Commentary: Tyre Case Tarnishes U.S. Image
    2009-09-14 08:39:53     Xinhua      Web Editor: Cao Jie
U.S. President Barack Obama shocked the world on the weekend by deciding to impose punitive tariffs on tyres imported from China.

By Xinhua Writer Xu Xingtang

U.S. President Barack Obama shocked the world on the weekend by deciding to impose punitive tariffs on tyres imported from China.

The world was shocked because people had generally expected Obama to reject the tariff petition which bears clear trade protectionism color. Officials and experts from China, international organizations and even the United States have all warned that such an action would hurt not only China, but also the U.S. itself and even the world economy.

The decision was disappointing because it had been widely understood that it would have a fatal impact on the world trade environment. The global free trade progress, of which the United States used to be a leading promoter, will undoubtedly suffer a serious setback.

When the U.S. decision takes effect on Sept. 26, car and light truck tyres imported from China will suffer punitive tariffs of 35 percent, 30 percent and 25 percent in the coming three years, respectively.

Experts analyzed that under the new tariffs, some 100,000 Chinese workers would lose their jobs and the country's tyre industry might suffer a loss of 1 billion U.S. dollars in export.

It would not save jobs in the United States either. On the contrary, some 100,000 tyre-related jobs in the United States could be affected, including such sectors as imports, distribution and retail. Further more, U.S. consumers would have to pay more to buy tyres at a time when their purses are much thinner as a result of the economic downturn.

Media reports say that Obama obeyed to the Steelworkers' union, the filer of the petition to raise tyre tariffs, because he desperately needed to win domestic support to walk out of the current difficult time in pushing forward new policies. Whether he will be able to reach that goal is uncertain, but the U.S. image as a free trade leader has undoubtedly been tarnished.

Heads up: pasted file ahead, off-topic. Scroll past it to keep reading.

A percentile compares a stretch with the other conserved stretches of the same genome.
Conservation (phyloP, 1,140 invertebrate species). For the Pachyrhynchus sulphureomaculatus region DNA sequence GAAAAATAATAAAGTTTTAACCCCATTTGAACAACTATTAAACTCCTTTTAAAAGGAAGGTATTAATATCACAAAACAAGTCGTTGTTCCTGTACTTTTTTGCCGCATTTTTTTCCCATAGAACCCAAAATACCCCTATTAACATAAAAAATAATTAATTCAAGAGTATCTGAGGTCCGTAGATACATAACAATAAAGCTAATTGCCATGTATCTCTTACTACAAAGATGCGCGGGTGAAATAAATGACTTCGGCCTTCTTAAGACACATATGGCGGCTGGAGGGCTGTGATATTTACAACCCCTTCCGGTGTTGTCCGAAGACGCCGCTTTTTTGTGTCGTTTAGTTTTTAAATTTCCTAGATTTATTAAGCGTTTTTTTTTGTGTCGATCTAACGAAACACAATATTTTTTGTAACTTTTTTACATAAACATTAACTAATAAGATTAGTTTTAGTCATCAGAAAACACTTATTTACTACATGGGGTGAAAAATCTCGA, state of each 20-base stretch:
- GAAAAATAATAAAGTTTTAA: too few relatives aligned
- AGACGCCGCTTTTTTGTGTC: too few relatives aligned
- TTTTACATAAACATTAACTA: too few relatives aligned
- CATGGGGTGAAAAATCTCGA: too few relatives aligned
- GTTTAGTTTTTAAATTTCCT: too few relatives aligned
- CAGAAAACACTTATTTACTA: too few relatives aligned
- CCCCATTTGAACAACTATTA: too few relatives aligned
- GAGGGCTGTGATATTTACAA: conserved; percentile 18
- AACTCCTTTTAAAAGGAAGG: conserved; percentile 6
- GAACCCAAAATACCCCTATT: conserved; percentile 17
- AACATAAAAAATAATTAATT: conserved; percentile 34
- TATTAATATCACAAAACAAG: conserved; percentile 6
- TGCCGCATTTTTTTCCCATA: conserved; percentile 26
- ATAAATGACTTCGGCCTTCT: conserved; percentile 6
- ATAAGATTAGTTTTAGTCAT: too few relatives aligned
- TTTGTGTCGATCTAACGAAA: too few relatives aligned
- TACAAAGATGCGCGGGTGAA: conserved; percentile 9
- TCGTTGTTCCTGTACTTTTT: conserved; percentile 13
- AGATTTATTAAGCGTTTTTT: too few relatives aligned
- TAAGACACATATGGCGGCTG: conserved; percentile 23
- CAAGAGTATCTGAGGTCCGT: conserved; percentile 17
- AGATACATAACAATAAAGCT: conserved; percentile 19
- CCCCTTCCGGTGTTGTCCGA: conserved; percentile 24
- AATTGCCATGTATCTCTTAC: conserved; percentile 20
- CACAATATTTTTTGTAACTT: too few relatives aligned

By giving green light to the petition, Obama is eating his own words as well. China's Minister of Commerce Chen Deming said in an interview with Xinhua that the U.S. government's decision failed to honor its commitment made on the G-20 financial summit.

The Associated Press (AP) reported Saturday that Obama has spoken out strongly against protectionism and other countries will view his decision on tyres as a test of that stance. This is not the first time that the United States uses trade restrictive measures as a weapon for political or other purposes, especially after the outbreak of the financial crisis. Over the past few years the United States has launched series of trade protectionist actions in names of anti-dumping, quality standards or safety factors, and China has been the top target of these actions.

Official figures show that China and the United States are both the second-largest trading partners to each other, China treasures its trade relations with the United States, but it would not keep silent when the U.S. side violates World Trade Organization (WTO) and other related rules.

Minister Chen has said that China reserves the right to bring the case to the WTO. Five Chinese industrial associations, led by the China Rubber Industry Association, have sent a protesting letter to Obama and strongly recommended that the Chinese government adopt retaliation measures.

China's August statistics released last Friday show that its economy is recovering steadily, and the whole world is pinning hope on China to help push up the world economy. It should be noted that China has made its greatest efforts to restructure its economy by tapping domestic market potentials. When its export keeps on falling month by month since mid-2008, it is still expected to reach an 8-percent economic growth in 2009, thanks to government's stimulus measures and rising domestic consumption.

That is the hope for the Chinese economy, and for the world economy as well. But if the U.S. tariff action sets off chain reactions, that hope would be damaged, and the revival of the world economy would be slowed.


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